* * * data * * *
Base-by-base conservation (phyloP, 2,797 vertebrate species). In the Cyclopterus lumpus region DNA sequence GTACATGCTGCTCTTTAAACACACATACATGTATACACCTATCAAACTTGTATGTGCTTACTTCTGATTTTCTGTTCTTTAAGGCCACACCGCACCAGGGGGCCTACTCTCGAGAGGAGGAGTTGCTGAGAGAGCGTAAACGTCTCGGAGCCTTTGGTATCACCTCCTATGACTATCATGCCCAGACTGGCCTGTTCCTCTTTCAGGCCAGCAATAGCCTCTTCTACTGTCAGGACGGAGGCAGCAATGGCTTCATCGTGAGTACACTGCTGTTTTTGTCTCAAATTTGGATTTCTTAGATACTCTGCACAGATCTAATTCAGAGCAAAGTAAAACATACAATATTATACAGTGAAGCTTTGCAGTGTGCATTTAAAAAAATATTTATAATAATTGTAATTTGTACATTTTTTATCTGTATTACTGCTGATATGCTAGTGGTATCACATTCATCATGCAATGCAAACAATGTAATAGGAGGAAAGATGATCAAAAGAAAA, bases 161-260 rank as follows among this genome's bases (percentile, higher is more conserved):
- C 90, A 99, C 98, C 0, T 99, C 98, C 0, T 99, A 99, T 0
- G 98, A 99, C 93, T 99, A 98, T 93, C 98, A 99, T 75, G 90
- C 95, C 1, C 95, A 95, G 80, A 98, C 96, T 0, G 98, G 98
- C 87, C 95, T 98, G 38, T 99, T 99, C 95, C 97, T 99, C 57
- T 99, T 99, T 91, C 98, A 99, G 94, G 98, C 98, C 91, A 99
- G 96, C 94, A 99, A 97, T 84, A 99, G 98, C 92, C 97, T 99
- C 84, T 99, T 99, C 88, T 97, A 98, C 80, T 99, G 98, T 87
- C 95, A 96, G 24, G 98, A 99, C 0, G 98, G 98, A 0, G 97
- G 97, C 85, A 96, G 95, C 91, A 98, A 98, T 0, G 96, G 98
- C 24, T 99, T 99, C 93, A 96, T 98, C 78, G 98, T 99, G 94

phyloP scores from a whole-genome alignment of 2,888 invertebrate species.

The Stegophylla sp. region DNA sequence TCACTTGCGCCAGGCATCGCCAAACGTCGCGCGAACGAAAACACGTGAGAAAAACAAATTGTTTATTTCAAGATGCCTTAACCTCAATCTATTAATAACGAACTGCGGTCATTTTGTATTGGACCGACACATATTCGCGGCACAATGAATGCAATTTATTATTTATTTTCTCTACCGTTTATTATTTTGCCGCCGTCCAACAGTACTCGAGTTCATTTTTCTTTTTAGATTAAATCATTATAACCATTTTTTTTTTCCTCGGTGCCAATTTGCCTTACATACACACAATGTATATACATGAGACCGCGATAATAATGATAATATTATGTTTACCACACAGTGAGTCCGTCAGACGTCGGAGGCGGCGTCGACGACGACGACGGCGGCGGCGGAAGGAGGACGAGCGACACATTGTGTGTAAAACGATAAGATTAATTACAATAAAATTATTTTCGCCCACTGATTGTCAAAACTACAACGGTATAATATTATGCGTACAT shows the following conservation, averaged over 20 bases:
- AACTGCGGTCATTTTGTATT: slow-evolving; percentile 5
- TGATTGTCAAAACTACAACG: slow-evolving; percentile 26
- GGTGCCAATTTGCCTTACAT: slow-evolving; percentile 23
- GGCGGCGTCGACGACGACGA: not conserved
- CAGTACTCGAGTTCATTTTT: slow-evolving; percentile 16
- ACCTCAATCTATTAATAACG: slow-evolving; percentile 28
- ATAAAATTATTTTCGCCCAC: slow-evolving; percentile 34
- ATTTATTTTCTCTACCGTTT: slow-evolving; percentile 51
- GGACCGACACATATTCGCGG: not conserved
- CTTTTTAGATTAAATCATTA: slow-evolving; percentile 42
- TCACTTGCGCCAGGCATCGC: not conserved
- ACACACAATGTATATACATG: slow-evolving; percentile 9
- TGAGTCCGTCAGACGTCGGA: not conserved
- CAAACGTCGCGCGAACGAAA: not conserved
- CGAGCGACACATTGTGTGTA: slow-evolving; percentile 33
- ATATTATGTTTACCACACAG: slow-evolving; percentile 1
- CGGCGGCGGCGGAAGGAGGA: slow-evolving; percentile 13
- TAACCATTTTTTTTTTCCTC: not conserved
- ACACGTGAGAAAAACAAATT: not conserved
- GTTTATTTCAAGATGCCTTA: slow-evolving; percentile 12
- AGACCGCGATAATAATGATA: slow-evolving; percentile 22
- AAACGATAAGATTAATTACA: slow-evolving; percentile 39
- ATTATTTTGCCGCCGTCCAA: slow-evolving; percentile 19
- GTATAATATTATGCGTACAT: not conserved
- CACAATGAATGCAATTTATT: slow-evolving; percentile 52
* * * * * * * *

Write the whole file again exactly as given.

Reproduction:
Base-by-base conservation (phyloP, 2,797 vertebrate species). In the Cyclopterus lumpus region DNA sequence GTACATGCTGCTCTTTAAACACACATACATGTATACACCTATCAAACTTGTATGTGCTTACTTCTGATTTTCTGTTCTTTAAGGCCACACCGCACCAGGGGGCCTACTCTCGAGAGGAGGAGTTGCTGAGAGAGCGTAAACGTCTCGGAGCCTTTGGTATCACCTCCTATGACTATCATGCCCAGACTGGCCTGTTCCTCTTTCAGGCCAGCAATAGCCTCTTCTACTGTCAGGACGGAGGCAGCAATGGCTTCATCGTGAGTACACTGCTGTTTTTGTCTCAAATTTGGATTTCTTAGATACTCTGCACAGATCTAATTCAGAGCAAAGTAAAACATACAATATTATACAGTGAAGCTTTGCAGTGTGCATTTAAAAAAATATTTATAATAATTGTAATTTGTACATTTTTTATCTGTATTACTGCTGATATGCTAGTGGTATCACATTCATCATGCAATGCAAACAATGTAATAGGAGGAAAGATGATCAAAAGAAAA, bases 161-260 rank as follows among this genome's bases (percentile, higher is more conserved):
- C 90, A 99, C 98, C 0, T 99, C 98, C 0, T 99, A 99, T 0
- G 98, A 99, C 93, T 99, A 98, T 93, C 98, A 99, T 75, G 90
- C 95, C 1, C 95, A 95, G 80, A 98, C 96, T 0, G 98, G 98
- C 87, C 95, T 98, G 38, T 99, T 99, C 95, C 97, T 99, C 57
- T 99, T 99, T 91, C 98, A 99, G 94, G 98, C 98, C 91, A 99
- G 96, C 94, A 99, A 97, T 84, A 99, G 98, C 92, C 97, T 99
- C 84, T 99, T 99, C 88, T 97, A 98, C 80, T 99, G 98, T 87
- C 95, A 96, G 24, G 98, A 99, C 0, G 98, G 98, A 0, G 97
- G 97, C 85, A 96, G 95, C 91, A 98, A 98, T 0, G 96, G 98
- C 24, T 99, T 99, C 93, A 96, T 98, C 78, G 98, T 99, G 94

phyloP scores from a whole-genome alignment of 2,888 invertebrate species.

The Stegophylla sp. region DNA sequence TCACTTGCGCCAGGCATCGCCAAACGTCGCGCGAACGAAAACACGTGAGAAAAACAAATTGTTTATTTCAAGATGCCTTAACCTCAATCTATTAATAACGAACTGCGGTCATTTTGTATTGGACCGACACATATTCGCGGCACAATGAATGCAATTTATTATTTATTTTCTCTACCGTTTATTATTTTGCCGCCGTCCAACAGTACTCGAGTTCATTTTTCTTTTTAGATTAAATCATTATAACCATTTTTTTTTTCCTCGGTGCCAATTTGCCTTACATACACACAATGTATATACATGAGACCGCGATAATAATGATAATATTATGTTTACCACACAGTGAGTCCGTCAGACGTCGGAGGCGGCGTCGACGACGACGACGGCGGCGGCGGAAGGAGGACGAGCGACACATTGTGTGTAAAACGATAAGATTAATTACAATAAAATTATTTTCGCCCACTGATTGTCAAAACTACAACGGTATAATATTATGCGTACAT shows the following conservation, averaged over 20 bases:
- AACTGCGGTCATTTTGTATT: slow-evolving; percentile 5
- TGATTGTCAAAACTACAACG: slow-evolving; percentile 26
- GGTGCCAATTTGCCTTACAT: slow-evolving; percentile 23
- GGCGGCGTCGACGACGACGA: not conserved
- CAGTACTCGAGTTCATTTTT: slow-evolving; percentile 16
- ACCTCAATCTATTAATAACG: slow-evolving; percentile 28
- ATAAAATTATTTTCGCCCAC: slow-evolving; percentile 34
- ATTTATTTTCTCTACCGTTT: slow-evolving; percentile 51
- GGACCGACACATATTCGCGG: not conserved
- CTTTTTAGATTAAATCATTA: slow-evolving; percentile 42
- TCACTTGCGCCAGGCATCGC: not conserved
- ACACACAATGTATATACATG: slow-evolving; percentile 9
- TGAGTCCGTCAGACGTCGGA: not conserved
- CAAACGTCGCGCGAACGAAA: not conserved
- CGAGCGACACATTGTGTGTA: slow-evolving; percentile 33
- ATATTATGTTTACCACACAG: slow-evolving; percentile 1
- CGGCGGCGGCGGAAGGAGGA: slow-evolving; percentile 13
- TAACCATTTTTTTTTTCCTC: not conserved
- ACACGTGAGAAAAACAAATT: not conserved
- GTTTATTTCAAGATGCCTTA: slow-evolving; percentile 12
- AGACCGCGATAATAATGATA: slow-evolving; percentile 22
- AAACGATAAGATTAATTACA: slow-evolving; percentile 39
- ATTATTTTGCCGCCGTCCAA: slow-evolving; percentile 19
- GTATAATATTATGCGTACAT: not conserved
- CACAATGAATGCAATTTATT: slow-evolving; percentile 52